Every story is a history, however, and when there is no comprehensible story, there is no history.  The past, under these circumstances, becomes an unreadable mess.  When we hear words like “deniability,” we are in the presence of narrative dysfunction, the process by which we lose track of the story of ourselves, the story that tells us who we are supposed to be and how we are supposed to act.

Fast-forward to 2004 and Karl Rove (a Bush aide). Rove criticised a New York Times journalist for working in the ‘reality based community’ with people who ‘believe that solutions emerge from your judicious study of discernible reality’.  He went on:

“That’s not the way the world really works any more.  We’re an empire now, and we act, we create our own reality.  And while you’re studying that reality – judiciously, as you will – we’ll act again, creating other new realities, which you will study too, and that’s how things will sort out.  We’re history’s actors and you, all of you, will be left to just study what we do.”

I’ve studied and thought about this comment of Roves quite a lot over the years since I first heard it. My first reaction was horror. How can any human being think like that? And have absolute confidence that they are right?  I do not think someone in his right mind could have such a thought; Rove is clearly not a sane person and  ‘…what we do’ usually means murdering lots of people – for oil, money, status… and they have also created a new language to match the new reality: ‘collateral damage’ – dead civilians; ‘humanitarian intervention’ – war on civilians and, er, mistakes were made.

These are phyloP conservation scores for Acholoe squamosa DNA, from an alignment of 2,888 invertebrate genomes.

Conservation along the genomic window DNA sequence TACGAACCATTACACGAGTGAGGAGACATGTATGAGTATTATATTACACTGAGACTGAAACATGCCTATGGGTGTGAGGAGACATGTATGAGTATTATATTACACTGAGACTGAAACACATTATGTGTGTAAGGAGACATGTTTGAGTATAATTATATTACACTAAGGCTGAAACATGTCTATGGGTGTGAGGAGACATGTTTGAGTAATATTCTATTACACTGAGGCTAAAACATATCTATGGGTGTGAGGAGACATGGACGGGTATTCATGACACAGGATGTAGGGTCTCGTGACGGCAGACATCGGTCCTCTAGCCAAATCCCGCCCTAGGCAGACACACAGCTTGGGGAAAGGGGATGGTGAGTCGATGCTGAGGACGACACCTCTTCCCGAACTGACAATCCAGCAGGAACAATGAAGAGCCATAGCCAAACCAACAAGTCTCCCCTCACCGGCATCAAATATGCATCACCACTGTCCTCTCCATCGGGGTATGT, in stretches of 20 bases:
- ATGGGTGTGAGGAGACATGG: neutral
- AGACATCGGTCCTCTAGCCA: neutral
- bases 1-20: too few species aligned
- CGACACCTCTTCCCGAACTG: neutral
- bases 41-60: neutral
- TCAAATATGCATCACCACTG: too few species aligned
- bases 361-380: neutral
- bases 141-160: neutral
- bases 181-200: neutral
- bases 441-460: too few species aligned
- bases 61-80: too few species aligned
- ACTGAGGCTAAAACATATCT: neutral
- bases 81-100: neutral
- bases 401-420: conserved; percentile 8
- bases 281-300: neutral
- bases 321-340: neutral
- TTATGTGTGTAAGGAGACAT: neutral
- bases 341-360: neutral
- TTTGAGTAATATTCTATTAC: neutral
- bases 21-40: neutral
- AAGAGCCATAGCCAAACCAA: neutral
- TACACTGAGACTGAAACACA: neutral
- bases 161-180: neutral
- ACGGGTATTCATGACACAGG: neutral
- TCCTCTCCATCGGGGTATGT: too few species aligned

children at war

 Mistakes indeed.  The United Nations Children’s Fund estimates that 500,000 Iraqi children died due to sanctions before the 2003 invasion.  After the invasion, estimates of civilian deaths range from 100,000 in the popular media to 1,200,000 in the Lancet. It is interesting too that if this discrepancy is pointed out to those who would rather not think about it, the reaction is outrage directed not at those who caused the deaths but at the providers of the information.  This is due to a compliant media providing the lies, and idiots believing them.